Refuting misinformation

When I see an error on a blog or website, I can’t be certain whether the problem is a misspelling or a misunderstanding. (Sometimes, the incorrect spelling of the intended word is the correct spelling of a different word.)

When a word that is out of place (i.e., the meaning of the sentence doesn’t make sense) sounds or looks a lot like another word that would make sense, in context, the improperly used word is called a malaprop (or malapropism).

Malaprops can be humorous—but they can also be embarrassing (especially when they are unintentional). 

Incorrect use of “refuted” as seen on a website

Refute means to deny or reject. Thus, the sentence is saying the exercise under discussion is not a valuable tool. (I don’t think this is the meaning the writer intended.)

What might have this writer intended?

Reputed is an adjective meaning something is widely known or believed and assumed (think “reputation”). Example:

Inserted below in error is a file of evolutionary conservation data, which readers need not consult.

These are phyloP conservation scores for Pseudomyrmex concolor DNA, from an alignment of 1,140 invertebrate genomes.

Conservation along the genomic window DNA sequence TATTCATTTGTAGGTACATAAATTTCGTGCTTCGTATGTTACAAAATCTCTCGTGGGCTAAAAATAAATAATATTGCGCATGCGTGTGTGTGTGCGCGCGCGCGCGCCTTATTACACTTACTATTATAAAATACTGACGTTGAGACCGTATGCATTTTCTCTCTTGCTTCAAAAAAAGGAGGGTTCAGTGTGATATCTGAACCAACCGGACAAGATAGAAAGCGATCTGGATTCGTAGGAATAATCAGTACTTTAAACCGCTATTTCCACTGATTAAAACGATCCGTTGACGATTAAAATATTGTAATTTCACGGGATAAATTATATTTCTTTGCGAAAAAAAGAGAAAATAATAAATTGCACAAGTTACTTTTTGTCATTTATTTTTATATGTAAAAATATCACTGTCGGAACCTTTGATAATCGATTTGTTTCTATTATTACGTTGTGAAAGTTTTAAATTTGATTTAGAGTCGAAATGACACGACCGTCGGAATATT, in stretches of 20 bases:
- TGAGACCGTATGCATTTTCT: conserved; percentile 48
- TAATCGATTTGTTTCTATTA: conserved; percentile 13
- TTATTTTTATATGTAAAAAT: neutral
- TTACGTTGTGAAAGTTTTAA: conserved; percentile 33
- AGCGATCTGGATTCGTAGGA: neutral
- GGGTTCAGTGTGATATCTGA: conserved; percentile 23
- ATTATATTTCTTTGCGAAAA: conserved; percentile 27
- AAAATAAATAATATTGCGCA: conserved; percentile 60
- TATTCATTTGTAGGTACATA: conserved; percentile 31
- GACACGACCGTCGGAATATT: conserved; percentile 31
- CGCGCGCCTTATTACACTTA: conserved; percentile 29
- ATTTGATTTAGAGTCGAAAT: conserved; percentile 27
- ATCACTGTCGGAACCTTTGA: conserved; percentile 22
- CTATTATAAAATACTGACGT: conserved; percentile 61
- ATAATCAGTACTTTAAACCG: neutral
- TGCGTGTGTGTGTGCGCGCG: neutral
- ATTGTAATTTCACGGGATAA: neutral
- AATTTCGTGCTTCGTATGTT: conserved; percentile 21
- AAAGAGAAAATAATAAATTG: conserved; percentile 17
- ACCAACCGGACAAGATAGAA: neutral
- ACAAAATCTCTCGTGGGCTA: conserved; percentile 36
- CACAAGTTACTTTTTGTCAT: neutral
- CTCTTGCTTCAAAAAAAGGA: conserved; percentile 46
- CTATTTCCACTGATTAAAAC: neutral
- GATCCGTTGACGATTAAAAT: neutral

The city is reputed to be the filthiest in Europe.

If something has been reported, it has been discussed or mentioned but not confirmed or verified.

The exercise is reported to be a valuable tool for maintaining good health.

Rewriting unclear sentences (and paragraphs) may require changing more than one word. For the above excerpt, stating the source of the information might be helpful.

My teacher, Ahara Lamb, showed me an exercise that is designed to . . . 

Or, an indication that the assertion is hearsay or an opinion might be warranted.

I’ve heard reports from those who practice this exercise that it can help alleviate . . . 

In my opinion, this is one of the best exercises for . . . 

In my experience, this exercise is important for . . . 

If you are uncertain about the meaning of a word, look it up in a dictionary or find examples of correct usage. (The Internet makes this step quick and easy!)

To be effective, communication must be clear (at a minimum!). Don’t allow carelessness (or laziness) to undermine your efforts.